Although most paper is made from wood fiber, a growing number of companies are developing ways to make paper from bagasse — the fibrous residue left over after the sugar cane has been pulped and the sugar extracted. In commercial production, bagasse is pulped in huge vats, using chemicals. You can make sugar cane paper at home, however, by combining the bagasse with other fibers, such as paper scraps and cotton fibers. You need to find a source for bagasse. Look for a Middle Eastern or health food market that presses their own sugar cane in a mechanical presser, and ask for the leftover bagasse.
Things You'll Need
- Paper scraps
- Large plastic tub
- Dryer lint
- Liquid starch
- Window screening
- Wood frame or deckle
- Felt or flannel
- Baking sheets
Choose the paper scraps you will use. Tear the paper into strips or pieces. Place the paper pieces into a bucket and cover with warm water. Let them soak overnight.
Place paper and bagasse into the blender. Fill the blender about half full. Use half paper and half bagasse. Add warm water until the blender is full and blend for around one minute or until the mixture resembles a paste. There can be some small pieces of paper or bagasse visible, but there should not be any large chunks.
Pour the paste into a bucket and mix in around one cup of dryer lint. Stir the mixture to incorporate the lint. Add two teaspoons of liquid starch and stir the mixture again. The starch helps prevent ink from soaking into the finished paper.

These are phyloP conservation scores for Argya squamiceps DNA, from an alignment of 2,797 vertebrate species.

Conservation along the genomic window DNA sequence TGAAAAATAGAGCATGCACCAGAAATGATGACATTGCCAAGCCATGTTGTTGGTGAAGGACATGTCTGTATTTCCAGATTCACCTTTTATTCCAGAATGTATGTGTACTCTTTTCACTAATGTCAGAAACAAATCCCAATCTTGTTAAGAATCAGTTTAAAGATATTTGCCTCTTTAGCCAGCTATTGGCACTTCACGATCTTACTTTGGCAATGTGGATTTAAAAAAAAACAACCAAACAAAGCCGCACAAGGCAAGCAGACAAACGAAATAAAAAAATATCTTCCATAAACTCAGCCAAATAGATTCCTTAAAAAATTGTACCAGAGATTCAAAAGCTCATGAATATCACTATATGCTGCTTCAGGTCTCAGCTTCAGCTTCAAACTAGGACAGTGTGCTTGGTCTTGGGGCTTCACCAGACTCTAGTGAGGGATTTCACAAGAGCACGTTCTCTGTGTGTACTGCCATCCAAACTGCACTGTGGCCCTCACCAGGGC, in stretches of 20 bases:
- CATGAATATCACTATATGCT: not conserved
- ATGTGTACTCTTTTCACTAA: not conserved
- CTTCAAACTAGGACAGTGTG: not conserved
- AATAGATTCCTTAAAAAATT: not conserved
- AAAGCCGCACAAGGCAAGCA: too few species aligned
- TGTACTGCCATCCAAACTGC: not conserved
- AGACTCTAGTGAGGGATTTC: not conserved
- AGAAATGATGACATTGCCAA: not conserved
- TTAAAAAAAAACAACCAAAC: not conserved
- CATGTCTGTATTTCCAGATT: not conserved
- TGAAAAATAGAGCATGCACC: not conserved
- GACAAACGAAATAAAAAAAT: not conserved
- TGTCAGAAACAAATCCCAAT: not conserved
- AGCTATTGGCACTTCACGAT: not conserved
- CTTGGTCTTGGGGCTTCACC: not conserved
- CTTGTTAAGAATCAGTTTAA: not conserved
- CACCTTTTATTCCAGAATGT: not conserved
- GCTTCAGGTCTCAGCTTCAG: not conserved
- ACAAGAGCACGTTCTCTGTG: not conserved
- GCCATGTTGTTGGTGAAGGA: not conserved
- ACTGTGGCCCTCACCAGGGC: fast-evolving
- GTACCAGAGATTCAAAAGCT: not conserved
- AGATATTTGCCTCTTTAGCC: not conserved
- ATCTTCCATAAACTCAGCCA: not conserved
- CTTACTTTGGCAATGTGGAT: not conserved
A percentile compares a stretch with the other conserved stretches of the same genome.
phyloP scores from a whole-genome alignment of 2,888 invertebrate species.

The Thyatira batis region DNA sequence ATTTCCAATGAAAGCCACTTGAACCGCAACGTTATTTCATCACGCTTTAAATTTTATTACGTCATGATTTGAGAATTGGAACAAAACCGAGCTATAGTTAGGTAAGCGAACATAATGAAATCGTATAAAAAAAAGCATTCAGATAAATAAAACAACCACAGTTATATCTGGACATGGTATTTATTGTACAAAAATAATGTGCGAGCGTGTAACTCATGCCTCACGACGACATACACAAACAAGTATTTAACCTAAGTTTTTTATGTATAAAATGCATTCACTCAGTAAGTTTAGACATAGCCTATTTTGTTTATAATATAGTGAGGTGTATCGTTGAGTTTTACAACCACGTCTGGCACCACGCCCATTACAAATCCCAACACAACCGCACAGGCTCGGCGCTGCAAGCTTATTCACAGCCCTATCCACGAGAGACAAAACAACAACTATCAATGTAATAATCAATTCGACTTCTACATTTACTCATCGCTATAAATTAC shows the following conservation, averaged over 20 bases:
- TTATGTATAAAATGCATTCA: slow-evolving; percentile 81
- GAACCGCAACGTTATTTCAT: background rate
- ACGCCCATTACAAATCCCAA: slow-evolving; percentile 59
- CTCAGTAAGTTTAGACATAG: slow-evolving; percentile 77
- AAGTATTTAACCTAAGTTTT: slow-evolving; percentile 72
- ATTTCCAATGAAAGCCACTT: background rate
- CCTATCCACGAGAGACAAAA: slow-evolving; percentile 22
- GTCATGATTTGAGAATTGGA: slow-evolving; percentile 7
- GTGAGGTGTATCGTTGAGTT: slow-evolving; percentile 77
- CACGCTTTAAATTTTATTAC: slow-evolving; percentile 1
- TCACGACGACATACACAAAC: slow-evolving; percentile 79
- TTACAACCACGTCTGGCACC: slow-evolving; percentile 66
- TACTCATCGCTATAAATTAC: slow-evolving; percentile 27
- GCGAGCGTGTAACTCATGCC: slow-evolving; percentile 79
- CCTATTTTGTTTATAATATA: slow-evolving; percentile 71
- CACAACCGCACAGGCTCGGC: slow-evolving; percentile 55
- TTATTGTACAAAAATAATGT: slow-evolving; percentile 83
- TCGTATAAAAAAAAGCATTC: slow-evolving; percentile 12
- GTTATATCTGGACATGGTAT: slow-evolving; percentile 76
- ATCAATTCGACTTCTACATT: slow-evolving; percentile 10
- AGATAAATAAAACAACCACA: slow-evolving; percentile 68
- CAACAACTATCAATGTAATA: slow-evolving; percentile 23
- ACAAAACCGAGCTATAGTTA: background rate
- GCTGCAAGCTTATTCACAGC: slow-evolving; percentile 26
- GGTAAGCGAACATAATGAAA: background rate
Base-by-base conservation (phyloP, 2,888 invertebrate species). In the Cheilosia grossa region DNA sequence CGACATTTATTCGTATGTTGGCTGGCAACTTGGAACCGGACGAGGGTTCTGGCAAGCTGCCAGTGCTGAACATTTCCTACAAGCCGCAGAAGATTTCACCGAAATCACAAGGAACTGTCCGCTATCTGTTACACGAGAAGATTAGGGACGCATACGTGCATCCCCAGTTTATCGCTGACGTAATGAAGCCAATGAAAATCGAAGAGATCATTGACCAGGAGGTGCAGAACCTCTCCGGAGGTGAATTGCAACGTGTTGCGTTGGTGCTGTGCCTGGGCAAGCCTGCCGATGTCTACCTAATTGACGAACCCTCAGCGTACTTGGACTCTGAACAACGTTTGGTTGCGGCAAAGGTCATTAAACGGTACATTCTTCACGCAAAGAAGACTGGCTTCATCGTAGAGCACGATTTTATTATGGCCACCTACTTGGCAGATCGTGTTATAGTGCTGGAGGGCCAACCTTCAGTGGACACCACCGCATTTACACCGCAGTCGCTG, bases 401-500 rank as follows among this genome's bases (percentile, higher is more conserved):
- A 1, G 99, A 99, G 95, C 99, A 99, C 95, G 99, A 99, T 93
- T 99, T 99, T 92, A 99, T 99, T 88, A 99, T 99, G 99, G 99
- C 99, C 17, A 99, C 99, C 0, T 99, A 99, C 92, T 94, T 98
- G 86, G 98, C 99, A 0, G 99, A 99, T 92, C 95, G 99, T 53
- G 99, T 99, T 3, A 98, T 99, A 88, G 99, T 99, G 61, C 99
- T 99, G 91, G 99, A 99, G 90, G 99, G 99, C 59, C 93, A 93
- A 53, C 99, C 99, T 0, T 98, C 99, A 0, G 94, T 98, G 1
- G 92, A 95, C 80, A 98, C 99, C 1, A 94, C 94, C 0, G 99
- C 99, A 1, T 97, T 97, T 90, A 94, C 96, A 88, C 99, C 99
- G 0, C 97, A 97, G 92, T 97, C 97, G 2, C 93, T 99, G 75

Stretch a piece of window screen material over a wooden frame and tack it in place. The screen should be flat and tight, with no warping. You can use an old wooden picture frame or a store-bought deckle. This is your mold.
Place your mold into the tub (you can also use a large sink) and fill with water so that the water covers the mold. Hold the mold under the water with one hand while you pour the pulp onto the mold with the other hand. Swish the mold around in the water until the pulp forms an even layer on top of the mold.
Lift the mold slowly out of the water. Let the water drain off the paper and mold and place it on a flat surface. Place the felt fabric over the mold, hold it in place and gently turn the mold and felt upside down and place it on a flat surface. The felt should now be on the bottom, with the mold on top.
Use a sponge to press as much water as you can out of the paper by pressing the sponge against the screen. Rub the sponge back and forth over the screen, wringing out the water when it becomes saturated. Ease the mold off the paper. The paper should remain on the felt. Gently but firmly press down on the paper with the sponge.
Cover the paper sheet with another piece of felt and transfer the paper and felt to a baking sheet. Place another baking sheet on top. Place the whole thing into a sink or empty tub and press down hard to remove more water. Remove the baking sheets and felt. Gently pick up the paper and lay it on newspaper, or hang it on a clothesline to dry. It takes one to three days to fully air dry, depending on the humidity. You can also dry the paper by running a blow-dryer, set to a low heat, over it until it is dry.